“The Catalan president’s answer to this questions will inform what happens over the next few days,” he said. “If Mr Puigdemont demonstrates a willingness to respect the law and re-establish institutional normality, we could bring a close to a period of instability tension, and the breakdown of co-existence.

“That is what everyone wants and expects; it’s what they’ve been demanding. We must put an urgent end to the situation in Catalonia. There must be a return to normality and calm as swiftly as possible.”

Rajoy, who will address parliament at 4pm on Wednesday afternoon, would be the first Spanish prime minister to take the drastic step of invoking 155. The article, part of Spain’s 1978 constitution, allows the central government to take control of an autonomous region if it “does not fulfil the obligations imposed upon it by the constitution or other laws, or acts in a way that is seriously prejudicial to the general interest of Spain”.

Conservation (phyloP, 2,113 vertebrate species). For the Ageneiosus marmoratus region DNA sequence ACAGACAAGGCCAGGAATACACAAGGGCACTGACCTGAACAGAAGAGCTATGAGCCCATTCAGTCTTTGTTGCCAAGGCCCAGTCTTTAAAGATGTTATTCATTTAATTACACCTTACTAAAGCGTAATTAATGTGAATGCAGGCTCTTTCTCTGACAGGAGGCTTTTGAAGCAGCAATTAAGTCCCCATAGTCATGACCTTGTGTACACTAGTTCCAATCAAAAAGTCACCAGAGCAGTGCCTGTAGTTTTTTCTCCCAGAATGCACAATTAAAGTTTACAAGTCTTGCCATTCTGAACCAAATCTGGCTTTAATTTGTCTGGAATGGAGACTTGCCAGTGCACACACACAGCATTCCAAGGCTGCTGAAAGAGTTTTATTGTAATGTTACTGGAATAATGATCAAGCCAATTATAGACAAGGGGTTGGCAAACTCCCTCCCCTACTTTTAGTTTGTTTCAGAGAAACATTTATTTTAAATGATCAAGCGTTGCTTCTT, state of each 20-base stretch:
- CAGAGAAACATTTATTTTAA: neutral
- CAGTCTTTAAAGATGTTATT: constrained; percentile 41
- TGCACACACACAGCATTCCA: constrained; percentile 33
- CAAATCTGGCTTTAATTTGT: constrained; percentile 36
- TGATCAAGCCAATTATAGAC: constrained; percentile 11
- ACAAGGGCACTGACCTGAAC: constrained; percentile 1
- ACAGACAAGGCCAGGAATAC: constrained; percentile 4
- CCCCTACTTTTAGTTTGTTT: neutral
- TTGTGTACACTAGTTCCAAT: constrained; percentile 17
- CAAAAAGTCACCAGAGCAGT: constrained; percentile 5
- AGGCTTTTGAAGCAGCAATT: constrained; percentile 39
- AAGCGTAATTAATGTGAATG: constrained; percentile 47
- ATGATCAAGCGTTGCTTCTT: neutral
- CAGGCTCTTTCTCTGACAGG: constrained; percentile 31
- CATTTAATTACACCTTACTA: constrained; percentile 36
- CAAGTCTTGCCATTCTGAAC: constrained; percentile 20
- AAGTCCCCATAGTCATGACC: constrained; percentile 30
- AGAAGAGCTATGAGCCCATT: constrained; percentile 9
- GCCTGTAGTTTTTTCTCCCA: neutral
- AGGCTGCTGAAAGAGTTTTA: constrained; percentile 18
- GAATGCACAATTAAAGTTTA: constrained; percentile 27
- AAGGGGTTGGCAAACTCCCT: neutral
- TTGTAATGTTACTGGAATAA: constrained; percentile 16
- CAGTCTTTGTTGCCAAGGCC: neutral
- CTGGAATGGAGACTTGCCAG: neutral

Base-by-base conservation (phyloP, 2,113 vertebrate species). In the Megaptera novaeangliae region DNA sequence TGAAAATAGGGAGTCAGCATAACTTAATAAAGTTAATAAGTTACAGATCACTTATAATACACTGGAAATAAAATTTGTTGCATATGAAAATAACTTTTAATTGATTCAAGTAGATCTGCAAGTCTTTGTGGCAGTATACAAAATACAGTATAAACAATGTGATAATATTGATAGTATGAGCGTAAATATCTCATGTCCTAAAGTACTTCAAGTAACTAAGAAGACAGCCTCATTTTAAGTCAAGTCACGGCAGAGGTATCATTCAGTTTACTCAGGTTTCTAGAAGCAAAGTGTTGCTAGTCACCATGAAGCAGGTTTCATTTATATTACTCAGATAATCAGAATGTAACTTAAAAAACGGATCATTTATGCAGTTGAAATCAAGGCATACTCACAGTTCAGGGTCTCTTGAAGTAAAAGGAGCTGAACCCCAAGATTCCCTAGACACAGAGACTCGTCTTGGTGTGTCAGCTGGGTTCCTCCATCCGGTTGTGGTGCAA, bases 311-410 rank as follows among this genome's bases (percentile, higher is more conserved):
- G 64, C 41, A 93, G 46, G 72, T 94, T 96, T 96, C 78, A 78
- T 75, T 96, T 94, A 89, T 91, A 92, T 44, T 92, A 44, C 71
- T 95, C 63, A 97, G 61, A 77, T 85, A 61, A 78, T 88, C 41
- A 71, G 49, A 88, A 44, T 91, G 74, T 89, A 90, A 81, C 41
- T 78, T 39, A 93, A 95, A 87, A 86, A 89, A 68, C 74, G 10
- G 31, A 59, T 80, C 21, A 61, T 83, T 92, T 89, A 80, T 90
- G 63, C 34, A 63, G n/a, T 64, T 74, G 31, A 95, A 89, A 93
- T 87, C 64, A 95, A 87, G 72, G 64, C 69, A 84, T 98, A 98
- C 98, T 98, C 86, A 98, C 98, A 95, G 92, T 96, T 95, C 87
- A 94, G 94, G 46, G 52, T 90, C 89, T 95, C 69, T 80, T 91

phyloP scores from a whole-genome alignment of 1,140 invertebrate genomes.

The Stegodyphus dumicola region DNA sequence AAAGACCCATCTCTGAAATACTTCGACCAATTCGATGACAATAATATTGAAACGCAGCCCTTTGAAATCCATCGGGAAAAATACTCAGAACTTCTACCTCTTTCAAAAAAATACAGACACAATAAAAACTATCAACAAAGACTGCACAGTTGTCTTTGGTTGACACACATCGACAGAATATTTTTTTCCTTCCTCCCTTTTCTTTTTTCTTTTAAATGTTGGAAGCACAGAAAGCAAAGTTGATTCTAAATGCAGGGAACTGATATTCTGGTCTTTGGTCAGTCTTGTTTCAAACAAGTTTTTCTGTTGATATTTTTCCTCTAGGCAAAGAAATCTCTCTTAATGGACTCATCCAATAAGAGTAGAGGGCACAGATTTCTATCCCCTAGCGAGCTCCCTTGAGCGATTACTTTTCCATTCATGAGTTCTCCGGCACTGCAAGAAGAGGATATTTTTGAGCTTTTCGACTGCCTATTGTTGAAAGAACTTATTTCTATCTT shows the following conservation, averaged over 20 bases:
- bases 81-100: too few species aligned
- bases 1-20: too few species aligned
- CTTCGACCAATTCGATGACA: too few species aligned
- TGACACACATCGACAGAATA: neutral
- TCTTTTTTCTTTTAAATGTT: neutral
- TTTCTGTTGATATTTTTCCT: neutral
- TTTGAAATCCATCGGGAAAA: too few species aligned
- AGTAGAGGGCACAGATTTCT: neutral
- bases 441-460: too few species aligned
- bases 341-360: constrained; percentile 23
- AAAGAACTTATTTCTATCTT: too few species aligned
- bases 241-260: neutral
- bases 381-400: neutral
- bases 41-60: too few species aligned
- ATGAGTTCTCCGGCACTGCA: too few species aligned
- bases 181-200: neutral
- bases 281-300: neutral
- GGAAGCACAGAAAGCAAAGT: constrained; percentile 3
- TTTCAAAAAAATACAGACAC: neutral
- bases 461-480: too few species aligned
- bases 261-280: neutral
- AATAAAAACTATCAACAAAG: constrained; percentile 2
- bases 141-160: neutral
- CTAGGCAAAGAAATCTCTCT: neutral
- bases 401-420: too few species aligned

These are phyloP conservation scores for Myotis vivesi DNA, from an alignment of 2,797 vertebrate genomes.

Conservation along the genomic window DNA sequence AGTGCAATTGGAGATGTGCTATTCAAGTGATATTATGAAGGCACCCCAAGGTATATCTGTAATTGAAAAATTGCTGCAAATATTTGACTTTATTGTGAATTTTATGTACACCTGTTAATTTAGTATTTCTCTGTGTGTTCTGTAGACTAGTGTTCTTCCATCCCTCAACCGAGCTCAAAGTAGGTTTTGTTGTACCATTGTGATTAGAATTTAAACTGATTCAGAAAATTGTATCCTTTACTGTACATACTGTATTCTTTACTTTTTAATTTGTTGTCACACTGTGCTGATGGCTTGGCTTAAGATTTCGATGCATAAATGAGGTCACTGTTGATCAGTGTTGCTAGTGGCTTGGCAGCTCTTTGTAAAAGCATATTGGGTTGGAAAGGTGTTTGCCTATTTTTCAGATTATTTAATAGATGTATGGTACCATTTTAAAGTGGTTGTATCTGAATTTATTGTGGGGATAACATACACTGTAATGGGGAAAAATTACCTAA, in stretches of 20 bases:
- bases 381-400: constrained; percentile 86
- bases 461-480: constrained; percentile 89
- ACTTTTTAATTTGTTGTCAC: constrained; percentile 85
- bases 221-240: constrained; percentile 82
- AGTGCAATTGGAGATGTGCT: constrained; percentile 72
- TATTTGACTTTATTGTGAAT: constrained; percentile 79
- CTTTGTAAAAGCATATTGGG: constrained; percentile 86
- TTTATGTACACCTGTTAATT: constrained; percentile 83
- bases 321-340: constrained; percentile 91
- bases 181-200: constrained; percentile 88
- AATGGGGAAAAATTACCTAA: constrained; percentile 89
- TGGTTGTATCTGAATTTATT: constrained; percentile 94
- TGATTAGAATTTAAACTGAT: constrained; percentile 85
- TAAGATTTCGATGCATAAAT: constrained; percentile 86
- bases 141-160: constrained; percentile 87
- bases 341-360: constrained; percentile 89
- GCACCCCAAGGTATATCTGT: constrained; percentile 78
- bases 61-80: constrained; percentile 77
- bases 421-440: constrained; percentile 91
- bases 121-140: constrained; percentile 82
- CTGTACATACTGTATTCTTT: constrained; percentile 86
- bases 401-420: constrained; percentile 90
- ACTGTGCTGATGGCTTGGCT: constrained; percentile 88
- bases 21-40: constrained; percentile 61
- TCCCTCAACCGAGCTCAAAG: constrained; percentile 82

However, its invocation could provoke civil unrest in Catalonia, where tensions are still running hight after the Spanish police’s violent crackdown on the referendum.


What happens if Catalonia declares independence?

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Despite growing pressure from domestic political parties, the Spanish government has made it clear it will not sit down and talk to its Catalan counterpart until the latter drops all talk of independence.

If independence is declared, Madrid could reach for article 155 of the Sp anish constitution, which allows the government to take control of an autonomous region that “does not fulfil the obligations imposed upon it by the constitution or other laws, or acts in a way that is seriously prejudicial to the general interest of Spain”.

Invocation of 155 is seen as a last resort, and would throw Spain and the EU into uncharted territory.